As I sat there on the limb, looking at the old fellow, he cried again. Something came over me. I didn't want to kill him.

Related Characters: Billy Colman (speaker), Old Dan, Little Ann, Rubin Pritchard, Rainie Pritchard
Page Number: 161
Explanation and Analysis:

“Don't let him up, Rubin," Rainie said. "Beat the hell out of him, or hold him and let me do it."

Just then I heard growling, and a commotion off to one side. […] I heard Rainie yell, "Rubin, they're killing Old Blue."

Rubin jumped up off me.

I clambered up and looked over to the fight. What I saw thrilled me. Faithful Little Ann […] had gone to the assistance of Old Dan.

I knew my dogs were very close to each other. Everything they did was done as a combination, but I never expected this.

Related Characters: Billy Colman (speaker), Rainie Pritchard (speaker), Old Dan, Little Ann, Rubin Pritchard
Page Number: 164-165
Explanation and Analysis:
Get the entire Where the Red Fern Grows LitChart as a printable PDF.
Where the Red Fern Grows PDF

Rainie Pritchard Character Timeline in Where the Red Fern Grows

The timeline below shows where the character Rainie Pritchard appears in Where the Red Fern Grows. The colored dots and icons indicate which themes are associated with that appearance.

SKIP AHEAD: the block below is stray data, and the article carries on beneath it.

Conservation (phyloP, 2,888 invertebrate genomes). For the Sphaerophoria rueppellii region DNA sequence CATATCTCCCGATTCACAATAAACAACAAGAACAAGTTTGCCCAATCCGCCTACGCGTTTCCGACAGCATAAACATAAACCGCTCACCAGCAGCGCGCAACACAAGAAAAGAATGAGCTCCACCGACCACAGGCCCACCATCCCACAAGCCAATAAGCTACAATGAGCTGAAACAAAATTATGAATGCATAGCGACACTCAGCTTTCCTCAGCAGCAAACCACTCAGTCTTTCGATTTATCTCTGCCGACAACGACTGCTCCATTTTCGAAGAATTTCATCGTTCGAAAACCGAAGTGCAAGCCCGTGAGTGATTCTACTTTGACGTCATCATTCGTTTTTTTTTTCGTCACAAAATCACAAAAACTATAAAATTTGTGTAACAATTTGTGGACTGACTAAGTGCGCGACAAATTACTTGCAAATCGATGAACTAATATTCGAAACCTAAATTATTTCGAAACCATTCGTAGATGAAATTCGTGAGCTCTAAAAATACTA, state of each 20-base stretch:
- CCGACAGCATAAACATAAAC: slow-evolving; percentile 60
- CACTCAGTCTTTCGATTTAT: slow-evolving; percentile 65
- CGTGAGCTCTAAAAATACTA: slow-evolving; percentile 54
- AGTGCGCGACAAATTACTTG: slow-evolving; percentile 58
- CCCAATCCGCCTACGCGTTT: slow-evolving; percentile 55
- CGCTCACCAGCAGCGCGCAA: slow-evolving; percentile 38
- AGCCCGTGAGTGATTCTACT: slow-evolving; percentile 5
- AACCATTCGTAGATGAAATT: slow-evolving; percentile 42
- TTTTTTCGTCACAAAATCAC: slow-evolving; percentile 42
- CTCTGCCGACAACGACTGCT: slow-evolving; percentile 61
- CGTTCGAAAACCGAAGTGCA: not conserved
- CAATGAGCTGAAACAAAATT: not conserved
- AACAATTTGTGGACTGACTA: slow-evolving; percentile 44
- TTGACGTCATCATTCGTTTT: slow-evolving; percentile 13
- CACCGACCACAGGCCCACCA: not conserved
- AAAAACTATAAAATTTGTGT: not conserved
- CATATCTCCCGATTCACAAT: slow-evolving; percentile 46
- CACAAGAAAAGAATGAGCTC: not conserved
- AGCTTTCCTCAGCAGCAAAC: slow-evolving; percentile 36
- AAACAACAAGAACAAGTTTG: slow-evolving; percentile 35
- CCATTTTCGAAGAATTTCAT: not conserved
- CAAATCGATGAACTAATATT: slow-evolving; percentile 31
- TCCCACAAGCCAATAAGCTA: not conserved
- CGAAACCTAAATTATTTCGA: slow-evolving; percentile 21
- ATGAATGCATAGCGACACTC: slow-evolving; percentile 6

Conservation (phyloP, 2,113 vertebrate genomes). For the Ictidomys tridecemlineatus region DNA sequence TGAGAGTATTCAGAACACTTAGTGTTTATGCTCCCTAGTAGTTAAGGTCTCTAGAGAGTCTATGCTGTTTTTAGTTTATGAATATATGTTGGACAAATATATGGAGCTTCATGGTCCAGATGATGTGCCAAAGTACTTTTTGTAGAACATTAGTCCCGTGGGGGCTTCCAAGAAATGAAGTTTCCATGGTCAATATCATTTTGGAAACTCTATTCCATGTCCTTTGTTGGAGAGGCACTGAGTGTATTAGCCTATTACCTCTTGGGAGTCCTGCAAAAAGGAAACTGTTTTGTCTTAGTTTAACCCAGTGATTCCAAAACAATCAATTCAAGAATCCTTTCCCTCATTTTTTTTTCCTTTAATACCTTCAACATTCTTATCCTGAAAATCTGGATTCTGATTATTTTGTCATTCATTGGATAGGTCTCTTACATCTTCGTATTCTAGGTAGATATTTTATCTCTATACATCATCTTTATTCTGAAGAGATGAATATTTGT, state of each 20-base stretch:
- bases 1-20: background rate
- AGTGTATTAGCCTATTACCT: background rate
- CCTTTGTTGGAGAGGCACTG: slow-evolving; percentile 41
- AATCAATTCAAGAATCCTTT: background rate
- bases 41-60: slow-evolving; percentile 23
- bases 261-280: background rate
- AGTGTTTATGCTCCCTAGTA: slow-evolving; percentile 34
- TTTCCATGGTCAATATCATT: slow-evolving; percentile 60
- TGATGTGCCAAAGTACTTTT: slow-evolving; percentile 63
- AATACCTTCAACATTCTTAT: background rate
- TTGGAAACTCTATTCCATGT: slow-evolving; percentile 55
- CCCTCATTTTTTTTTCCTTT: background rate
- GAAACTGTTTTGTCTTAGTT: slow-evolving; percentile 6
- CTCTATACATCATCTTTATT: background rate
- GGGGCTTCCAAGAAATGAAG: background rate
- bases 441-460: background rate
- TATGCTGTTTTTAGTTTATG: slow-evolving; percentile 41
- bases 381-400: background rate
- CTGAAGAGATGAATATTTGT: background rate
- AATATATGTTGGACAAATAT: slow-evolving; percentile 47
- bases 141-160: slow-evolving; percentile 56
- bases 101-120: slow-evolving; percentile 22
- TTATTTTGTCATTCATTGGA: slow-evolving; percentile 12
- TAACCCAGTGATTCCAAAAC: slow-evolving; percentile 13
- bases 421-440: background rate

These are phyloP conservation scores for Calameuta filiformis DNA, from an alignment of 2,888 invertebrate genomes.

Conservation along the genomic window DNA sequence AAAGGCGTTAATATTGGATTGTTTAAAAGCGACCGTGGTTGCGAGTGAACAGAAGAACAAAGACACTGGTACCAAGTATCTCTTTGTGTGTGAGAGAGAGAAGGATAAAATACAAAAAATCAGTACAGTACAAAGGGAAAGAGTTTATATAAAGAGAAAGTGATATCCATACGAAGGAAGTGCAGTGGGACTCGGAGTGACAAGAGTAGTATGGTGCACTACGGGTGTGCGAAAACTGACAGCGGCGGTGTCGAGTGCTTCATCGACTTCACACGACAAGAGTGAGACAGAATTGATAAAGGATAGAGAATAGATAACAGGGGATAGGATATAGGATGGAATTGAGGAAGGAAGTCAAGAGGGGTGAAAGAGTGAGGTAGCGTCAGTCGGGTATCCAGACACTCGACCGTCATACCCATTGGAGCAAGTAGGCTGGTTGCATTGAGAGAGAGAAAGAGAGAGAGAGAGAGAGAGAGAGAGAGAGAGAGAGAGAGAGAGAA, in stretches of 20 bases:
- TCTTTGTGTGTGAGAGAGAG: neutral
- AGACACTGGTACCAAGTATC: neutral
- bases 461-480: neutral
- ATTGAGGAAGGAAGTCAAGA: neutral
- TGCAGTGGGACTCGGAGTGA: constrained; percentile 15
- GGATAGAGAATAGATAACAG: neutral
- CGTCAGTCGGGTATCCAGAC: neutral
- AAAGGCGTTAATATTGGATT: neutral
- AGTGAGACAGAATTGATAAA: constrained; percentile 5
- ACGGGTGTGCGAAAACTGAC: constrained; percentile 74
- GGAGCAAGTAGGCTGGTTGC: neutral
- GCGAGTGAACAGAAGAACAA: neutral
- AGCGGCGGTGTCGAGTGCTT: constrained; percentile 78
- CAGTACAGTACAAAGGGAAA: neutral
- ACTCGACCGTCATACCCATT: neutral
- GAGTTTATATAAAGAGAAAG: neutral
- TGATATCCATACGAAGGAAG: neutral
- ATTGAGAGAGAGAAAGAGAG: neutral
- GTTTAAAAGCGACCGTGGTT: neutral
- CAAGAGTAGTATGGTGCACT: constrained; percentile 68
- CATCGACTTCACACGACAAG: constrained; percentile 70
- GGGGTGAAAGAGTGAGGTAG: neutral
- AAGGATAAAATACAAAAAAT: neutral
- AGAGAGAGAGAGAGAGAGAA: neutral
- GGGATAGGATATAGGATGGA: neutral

Chapter 12
The Lessons of a Dog’s Love Theme Icon
The Circle of Life and Coming of Age Theme Icon
...years older than Billy with broad shoulders and mean eyes. His small and antsy brother, Rainie, is Billy’s age. Rainie is positively obsessed with making bets. (full context)
The Lessons of a Dog’s Love Theme Icon
The Circle of Life and Coming of Age Theme Icon
Masculinity and Emotion Theme Icon
Sure enough, as soon as Rainie and Rubin come into the store and spy Billy, Rainie asks Billy if he wants... (full context)
The Lessons of a Dog’s Love Theme Icon
The Circle of Life and Coming of Age Theme Icon
The Natural World Theme Icon
Rainie and Rubin make a plan to meet Billy at a landmark near their home the... (full context)
The Lessons of a Dog’s Love Theme Icon
The Natural World Theme Icon
Masculinity and Emotion Theme Icon